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How Much Does Divorce Cost in Washington State?

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Divorce is an unpleasant process no matter how much you spin it. There’s paperwork, lawyers, and the anxiety of dealing with your future ex. On top of all that, there’s the financial toll that comes with the process, which begs the question: How much does a divorce cost in WA?

If you are preparing to divorce—or already in the middle of divorce proceedings—it’s important to hire a Seattle divorce attorney to help you understand how much you should expect to spend on ending your marriage.

How Much Is a Divorce in Washington State?

You may be surprised to hear that the average cost of a divorce in Washington State is $13,400, according to a 2020 survey conducted by This includes $10,600 in attorney’s fees as well as other miscellaneous costs.

The good news is that Washington is a no-fault state, so you don’t need to go to court to prove fault if you want to dissolve your marriage. In fact, the main grounds for divorce in the state is “irreconcilable differences,” which is vague enough to encompass most situations.

Despite the no-fault advantage, the cost of divorce in WA is still cause for concern. The figure quoted above is nothing more than an average. We’ve all seen the movies, where divorcing couples face a lengthy court battle over child custody and property division, especially in high-net-worth divorce cases.

These adversarial and highly contested cases do happen in real life, and while they’re certainly not the norm, they do distort the average, with costs sometimes well in excess of $30,000.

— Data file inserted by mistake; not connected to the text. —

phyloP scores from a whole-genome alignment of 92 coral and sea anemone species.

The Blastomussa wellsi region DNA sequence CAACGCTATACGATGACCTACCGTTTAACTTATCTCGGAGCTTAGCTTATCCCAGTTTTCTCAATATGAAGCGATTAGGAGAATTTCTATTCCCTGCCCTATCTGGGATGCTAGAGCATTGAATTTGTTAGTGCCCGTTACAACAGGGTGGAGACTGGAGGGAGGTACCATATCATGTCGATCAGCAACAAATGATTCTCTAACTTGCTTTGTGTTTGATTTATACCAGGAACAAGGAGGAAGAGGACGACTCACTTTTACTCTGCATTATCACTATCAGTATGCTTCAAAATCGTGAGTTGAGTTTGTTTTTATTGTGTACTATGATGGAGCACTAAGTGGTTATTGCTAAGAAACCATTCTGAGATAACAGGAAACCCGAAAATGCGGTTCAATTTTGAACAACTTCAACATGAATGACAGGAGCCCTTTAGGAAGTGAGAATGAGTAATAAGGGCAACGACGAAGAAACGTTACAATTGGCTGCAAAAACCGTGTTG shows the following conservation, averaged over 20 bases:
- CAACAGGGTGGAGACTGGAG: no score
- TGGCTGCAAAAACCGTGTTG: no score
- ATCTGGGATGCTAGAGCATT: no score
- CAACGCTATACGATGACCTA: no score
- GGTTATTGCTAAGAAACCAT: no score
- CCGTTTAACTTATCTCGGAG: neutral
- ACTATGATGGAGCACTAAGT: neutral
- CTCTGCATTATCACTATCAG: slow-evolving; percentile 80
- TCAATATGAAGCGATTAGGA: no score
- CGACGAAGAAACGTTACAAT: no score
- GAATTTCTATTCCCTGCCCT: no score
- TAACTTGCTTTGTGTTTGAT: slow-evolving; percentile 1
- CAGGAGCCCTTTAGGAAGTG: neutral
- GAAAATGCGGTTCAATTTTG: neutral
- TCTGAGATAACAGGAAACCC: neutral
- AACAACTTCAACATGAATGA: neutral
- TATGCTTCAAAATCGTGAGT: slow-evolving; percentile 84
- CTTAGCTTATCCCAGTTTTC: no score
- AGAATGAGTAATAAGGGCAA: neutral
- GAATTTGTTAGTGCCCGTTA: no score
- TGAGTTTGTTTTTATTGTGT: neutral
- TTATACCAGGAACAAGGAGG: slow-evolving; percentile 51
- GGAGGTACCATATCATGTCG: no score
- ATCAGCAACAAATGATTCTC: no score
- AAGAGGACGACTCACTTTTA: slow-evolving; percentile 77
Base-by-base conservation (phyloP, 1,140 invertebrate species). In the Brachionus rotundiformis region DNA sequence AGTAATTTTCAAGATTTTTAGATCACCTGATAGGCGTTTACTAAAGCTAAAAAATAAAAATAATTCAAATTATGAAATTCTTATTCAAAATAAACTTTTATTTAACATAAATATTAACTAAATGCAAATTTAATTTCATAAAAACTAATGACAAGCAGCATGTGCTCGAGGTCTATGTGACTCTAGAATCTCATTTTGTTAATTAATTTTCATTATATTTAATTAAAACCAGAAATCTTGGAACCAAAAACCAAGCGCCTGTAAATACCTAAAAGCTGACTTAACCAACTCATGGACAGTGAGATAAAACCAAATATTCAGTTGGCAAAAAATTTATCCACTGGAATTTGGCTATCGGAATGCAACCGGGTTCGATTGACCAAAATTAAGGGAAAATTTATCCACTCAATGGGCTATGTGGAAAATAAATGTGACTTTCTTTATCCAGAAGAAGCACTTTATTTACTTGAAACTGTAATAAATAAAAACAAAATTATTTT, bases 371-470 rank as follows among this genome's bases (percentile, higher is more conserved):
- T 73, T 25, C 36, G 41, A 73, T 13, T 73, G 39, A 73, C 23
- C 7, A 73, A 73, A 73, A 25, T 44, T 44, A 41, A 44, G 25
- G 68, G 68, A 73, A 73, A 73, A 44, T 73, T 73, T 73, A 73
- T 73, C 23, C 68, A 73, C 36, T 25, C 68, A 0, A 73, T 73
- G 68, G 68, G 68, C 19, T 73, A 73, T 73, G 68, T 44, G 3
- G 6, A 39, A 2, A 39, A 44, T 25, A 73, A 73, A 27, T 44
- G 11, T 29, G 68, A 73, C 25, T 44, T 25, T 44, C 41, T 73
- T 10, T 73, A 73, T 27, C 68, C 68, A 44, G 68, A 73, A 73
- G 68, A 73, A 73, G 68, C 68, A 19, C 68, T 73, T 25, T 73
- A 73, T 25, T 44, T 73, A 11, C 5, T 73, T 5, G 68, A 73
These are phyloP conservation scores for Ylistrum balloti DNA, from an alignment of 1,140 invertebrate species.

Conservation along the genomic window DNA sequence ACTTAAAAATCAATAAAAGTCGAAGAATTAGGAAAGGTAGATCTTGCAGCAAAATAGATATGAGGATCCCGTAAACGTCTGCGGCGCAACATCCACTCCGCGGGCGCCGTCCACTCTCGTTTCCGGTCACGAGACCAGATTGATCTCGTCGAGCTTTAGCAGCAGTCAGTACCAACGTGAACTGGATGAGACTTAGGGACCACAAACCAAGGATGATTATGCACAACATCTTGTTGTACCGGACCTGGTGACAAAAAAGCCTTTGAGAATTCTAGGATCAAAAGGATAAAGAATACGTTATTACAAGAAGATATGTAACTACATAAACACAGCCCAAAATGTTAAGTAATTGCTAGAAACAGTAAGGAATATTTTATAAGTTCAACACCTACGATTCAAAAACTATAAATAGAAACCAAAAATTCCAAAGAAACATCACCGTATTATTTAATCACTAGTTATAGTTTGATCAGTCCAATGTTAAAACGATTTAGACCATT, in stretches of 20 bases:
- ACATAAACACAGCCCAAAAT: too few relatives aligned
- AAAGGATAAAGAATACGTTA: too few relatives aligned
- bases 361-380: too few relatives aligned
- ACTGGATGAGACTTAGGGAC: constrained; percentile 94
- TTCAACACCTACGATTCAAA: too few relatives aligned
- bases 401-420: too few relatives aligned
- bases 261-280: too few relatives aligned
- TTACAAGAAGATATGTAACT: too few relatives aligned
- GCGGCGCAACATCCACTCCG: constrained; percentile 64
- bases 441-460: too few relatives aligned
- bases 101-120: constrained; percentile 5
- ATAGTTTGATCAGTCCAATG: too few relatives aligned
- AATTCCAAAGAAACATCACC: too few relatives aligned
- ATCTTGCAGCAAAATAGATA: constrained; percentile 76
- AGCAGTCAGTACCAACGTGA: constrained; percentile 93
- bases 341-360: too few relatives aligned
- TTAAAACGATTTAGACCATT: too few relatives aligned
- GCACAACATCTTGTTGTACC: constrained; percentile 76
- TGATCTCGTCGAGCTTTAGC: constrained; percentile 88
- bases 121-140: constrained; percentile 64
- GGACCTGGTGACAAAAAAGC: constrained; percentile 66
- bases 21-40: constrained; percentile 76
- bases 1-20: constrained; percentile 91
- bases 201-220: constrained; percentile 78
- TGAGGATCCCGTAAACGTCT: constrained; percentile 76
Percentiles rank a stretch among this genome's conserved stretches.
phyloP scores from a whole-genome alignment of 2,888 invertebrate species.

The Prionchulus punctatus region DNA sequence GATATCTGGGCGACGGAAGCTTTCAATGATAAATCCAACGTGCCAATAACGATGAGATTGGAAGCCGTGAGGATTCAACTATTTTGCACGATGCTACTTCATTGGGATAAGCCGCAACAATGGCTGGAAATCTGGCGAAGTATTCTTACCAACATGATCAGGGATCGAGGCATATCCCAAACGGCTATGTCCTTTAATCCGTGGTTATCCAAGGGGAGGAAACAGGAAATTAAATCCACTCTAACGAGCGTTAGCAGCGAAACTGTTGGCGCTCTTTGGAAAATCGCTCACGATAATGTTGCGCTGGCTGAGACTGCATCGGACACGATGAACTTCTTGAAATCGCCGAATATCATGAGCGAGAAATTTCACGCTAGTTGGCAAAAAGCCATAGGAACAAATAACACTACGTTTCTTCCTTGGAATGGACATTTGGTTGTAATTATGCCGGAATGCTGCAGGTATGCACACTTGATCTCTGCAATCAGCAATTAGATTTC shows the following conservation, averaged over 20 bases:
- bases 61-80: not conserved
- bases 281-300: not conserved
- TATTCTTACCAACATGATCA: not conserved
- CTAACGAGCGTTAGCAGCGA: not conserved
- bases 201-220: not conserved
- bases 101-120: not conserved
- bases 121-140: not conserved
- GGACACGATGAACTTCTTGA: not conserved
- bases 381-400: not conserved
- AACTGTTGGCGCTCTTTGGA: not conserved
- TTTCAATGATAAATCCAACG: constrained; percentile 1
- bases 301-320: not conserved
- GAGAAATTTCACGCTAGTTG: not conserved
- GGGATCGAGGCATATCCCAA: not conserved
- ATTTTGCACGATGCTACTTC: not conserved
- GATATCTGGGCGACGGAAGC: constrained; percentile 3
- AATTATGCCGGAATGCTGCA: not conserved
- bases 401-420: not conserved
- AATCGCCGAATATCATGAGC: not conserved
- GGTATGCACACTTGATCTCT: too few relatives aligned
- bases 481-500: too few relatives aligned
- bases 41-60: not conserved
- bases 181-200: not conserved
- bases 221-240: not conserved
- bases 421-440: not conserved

What Additional Expenses Contribute to the Cost Of Divorce in Washington?

While attorney fees are a significant chunk of the cost of the divorce, they aren’t the only expense to anticipate when getting a divorce in Washington. There are additional costs that both parties in a divorce will have to absorb. Common expenses in a WA divorce may include:

  • Court filing fees
  • Compensating of expert witnesses
  • Document preparation and serving
  • Use of child custody evaluation professionals
  • Parenting classes or mandated counseling
  • Rent for an apartment or a place to stay during the divorce
  • Mediation

In addition to the aforementioned expenses, there may be a number of other costs couples may incur during a WA divorce. For instance, transportation costs may need to be considered to and from the courthouse for those without reliable transportation. You may have to refinance your car loan if your soon-to-be ex-spouse’s name is on the title. Having to separate a phone plan or separate any other monthly subscription plans for other monthly services should also be taken into account when factoring in costs.

Factors that Increase the Cost of Divorce in WA: Keeping Your Costs Lower

  • Having Minor Children

Couples who divorce with children often spend more money on divorce than couples who do not have children. This is due to a number of reasons. First, couples with children automatically have issues they must address that couples without children do not, such as child custody and child support. Child-centered issues are often the root of much upset in divorce proceedings, especially if parents have differing opinions about what is best for the children. But the longer that litigation goes on, the higher the bill.

  • Alimony Disputes

Financial disagreements with your soon-to-be ex can also ramp up the divorce costs. Alimony disputes often require involving additional experts, such as vocational or financial analysts, to provide evidence in your favor. The average price of a vocational evaluation ranges between $4,000 and $5,000. Expect an additional $1,000-$1,500 if you want the evaluator to appear and testify in court.